Make time to visit the Harajuku district, known for its street style opportunities, the famous Lafaret shopping mall, and countless boutiques. Head to Shibuya district for great food and a spot of solo karaoke in 1 Kara, or take a trip to the Toyko ward of Suginami, where anime is king. If the weather’s good, take the water bus around the harbour for alternative city views and easy access to sightseeing spots like the Hama Rikyu garden. Of course, free walking tours are an easy way to see even more of the main sights on a budget, and they’re ideal for solo visitors.

Bookworms shouldn’t miss Jimbocho: this neighbourhood has nearly 200 second-hand bookshops. Those of you who get more excited over paper and pens should look out for specialist stationery shops, selling pens, notebooks and traditional handmade patterned paper (washi). Try Ozu Washi, established 1653, or visit Kyukyodo, which opened in the Ginza district in 1880.

Tourist lies in pod capsule in futuristic Japanese accommodation for budget travelers
Not just ideal for solo travellers – grab a capsule if you’re just sick of sharing a bed with a duvet stealer… Credit: Uniq Hotels.

Where to Stay

If you’re feeling adventurous, try a capsule hotel, which you’ve probably seen online. These are great for a tight budget, but are also really convenient for anyone who happens to miss the last train! Try Siesta, by Ebisu station. Some capsule hotels, like Centurion Hotel & Spa, are for women only, which will appeal to solo female travellers.

Not convinced by a capsule? Consider a Ryokan: a traditional Japanese inn which is small but comfortable and includes a traditional futon bed. Alternatively, go one step further and achieve total cultural immersion by staying at an Onsen (hot spring bath). Try an overnight stay in one of the many Onsen hotels in the Mount Aso region and completely relax amidst lush surroundings under the stars!

Traditional Japanese noodle dish with egg, meat and vegetables in bowl
Ramen seems like a bit of a food cliché but you have to try it. Credit: George Alexander Ishida Newman (flickr.com/photos/takoyaki_king).

Where to Eat

Tokyo is truly a foodie’s paradise, with over 60,000 places to eat, and more Michelin-starred restaurants than any other city! A great way to start your Tokyo food diary is with ramen at Menya Kissou. It’s been voted the number one ramen shop in Japan by Japanese food review sites – and if the locals like it, then it’s a pretty safe bet. At most places, ordering is easy due to the plastic menus displayed. Just point and choose. No words are needed to ask for the bill, either – just cross both of your index fingers to signal for your bill.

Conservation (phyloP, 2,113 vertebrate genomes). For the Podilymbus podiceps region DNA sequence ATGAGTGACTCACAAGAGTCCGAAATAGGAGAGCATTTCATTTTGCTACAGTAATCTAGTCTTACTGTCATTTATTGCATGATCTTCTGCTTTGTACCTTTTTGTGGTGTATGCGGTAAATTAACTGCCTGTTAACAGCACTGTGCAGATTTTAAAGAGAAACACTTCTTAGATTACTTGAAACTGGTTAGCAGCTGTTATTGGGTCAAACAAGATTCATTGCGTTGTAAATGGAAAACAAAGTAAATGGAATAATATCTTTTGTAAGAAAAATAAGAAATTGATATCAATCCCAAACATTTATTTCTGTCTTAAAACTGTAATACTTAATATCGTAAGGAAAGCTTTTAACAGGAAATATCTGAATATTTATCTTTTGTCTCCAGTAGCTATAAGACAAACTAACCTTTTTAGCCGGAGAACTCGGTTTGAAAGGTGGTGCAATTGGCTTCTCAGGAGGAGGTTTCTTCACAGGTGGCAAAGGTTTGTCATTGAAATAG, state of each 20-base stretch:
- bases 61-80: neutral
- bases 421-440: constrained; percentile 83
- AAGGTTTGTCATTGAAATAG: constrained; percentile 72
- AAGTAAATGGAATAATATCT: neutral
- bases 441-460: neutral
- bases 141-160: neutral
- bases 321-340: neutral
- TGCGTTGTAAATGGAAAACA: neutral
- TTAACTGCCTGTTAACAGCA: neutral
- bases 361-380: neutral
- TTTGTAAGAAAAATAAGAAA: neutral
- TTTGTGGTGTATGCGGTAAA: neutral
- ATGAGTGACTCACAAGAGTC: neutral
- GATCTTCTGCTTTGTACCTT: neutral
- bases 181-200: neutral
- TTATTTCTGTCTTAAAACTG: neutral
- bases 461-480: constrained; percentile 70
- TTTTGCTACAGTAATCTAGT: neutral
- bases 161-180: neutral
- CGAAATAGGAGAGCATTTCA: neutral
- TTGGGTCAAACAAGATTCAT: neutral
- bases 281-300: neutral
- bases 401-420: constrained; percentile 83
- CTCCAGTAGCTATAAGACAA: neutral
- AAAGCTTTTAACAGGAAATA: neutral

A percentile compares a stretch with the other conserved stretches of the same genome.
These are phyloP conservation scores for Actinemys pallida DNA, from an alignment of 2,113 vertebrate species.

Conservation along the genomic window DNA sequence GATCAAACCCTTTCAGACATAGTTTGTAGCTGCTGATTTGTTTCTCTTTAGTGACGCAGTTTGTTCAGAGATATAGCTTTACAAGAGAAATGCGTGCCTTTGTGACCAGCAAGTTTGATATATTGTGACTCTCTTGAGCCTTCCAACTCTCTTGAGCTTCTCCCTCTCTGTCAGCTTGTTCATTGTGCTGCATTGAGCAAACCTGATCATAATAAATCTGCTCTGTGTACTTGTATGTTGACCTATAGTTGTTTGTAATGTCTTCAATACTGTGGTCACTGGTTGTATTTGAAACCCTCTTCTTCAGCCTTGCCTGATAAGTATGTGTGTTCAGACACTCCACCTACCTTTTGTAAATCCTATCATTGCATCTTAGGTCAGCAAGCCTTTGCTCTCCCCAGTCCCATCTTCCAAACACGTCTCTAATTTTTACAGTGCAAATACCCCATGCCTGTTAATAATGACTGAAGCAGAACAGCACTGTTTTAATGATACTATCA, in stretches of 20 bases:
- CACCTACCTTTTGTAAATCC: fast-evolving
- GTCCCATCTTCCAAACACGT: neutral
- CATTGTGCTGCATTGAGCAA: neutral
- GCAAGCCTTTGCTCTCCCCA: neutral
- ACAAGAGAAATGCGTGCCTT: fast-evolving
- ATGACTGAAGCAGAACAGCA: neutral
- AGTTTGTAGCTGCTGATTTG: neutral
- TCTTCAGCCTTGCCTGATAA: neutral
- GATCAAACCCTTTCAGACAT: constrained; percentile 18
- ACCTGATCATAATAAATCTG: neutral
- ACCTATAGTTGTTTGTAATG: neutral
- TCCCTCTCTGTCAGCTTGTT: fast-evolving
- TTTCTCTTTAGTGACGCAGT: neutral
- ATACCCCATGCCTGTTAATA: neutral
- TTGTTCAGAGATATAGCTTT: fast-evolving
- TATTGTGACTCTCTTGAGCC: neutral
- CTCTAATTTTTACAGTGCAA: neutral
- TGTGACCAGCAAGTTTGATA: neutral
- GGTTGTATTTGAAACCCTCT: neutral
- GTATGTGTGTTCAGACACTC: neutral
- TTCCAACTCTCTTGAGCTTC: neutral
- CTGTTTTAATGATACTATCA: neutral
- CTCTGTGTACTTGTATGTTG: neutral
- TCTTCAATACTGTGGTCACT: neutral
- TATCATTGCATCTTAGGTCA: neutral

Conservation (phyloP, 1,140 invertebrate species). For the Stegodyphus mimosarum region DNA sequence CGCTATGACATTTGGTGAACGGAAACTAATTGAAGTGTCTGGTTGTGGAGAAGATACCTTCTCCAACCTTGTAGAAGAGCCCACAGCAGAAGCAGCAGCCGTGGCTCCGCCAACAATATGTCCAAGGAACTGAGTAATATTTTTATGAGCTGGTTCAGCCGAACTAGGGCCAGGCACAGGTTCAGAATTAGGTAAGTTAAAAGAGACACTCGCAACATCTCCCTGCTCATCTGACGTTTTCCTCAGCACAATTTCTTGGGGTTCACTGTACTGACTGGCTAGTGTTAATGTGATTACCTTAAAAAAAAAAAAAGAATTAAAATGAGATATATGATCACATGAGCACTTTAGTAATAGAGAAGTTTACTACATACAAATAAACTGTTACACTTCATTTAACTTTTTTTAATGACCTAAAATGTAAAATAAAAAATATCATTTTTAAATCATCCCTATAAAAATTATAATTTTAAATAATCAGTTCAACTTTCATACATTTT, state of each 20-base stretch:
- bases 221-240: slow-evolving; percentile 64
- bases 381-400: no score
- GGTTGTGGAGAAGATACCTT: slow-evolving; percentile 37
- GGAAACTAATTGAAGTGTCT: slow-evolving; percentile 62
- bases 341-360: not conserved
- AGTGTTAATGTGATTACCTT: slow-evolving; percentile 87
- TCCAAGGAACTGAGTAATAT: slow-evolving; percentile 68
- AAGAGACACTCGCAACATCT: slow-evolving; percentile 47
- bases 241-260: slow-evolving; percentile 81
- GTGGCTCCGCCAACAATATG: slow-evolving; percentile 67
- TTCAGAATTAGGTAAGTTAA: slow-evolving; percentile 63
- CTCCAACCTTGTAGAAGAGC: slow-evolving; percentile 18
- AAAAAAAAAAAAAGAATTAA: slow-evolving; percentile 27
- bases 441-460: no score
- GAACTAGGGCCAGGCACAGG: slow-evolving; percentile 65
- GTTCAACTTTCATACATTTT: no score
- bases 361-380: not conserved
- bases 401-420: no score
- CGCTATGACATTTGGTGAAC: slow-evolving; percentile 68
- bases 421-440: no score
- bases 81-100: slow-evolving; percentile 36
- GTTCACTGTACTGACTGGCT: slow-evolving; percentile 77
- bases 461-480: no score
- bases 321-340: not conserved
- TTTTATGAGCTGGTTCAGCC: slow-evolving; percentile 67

Next, there’s no better place to eat sushi than at the famous Sushi Daiwa at Tsukiji Fish Markets. The lines can get lengthy but being just one person, you should get admitted in reasonable time and it’s definitely worth the wait. If sushi’s not your thing, visit Tsunahachi Rin in Shinjuku, which is the up-market branch of one of Tokyo’s most successful Tempura chains. It has a great atmosphere and very good food. They also serve some non-tempura options and excellent desserts.

Tokyo, whilst still steeped in so much traditional culture, has managed to forge ahead with modern living. From the outset, it appears to be mind-boggling, but this is actually one of the most organised places in the world, so going solo isn’t a problem. Get ready to have your mind blown by this extraordinary mega-city.

Author Bio: June Winstead built up unrivalled travel knowledge by exploring the world for most of her life. Now based in the UK, June loves writing destination reviews and checking out new airline routes.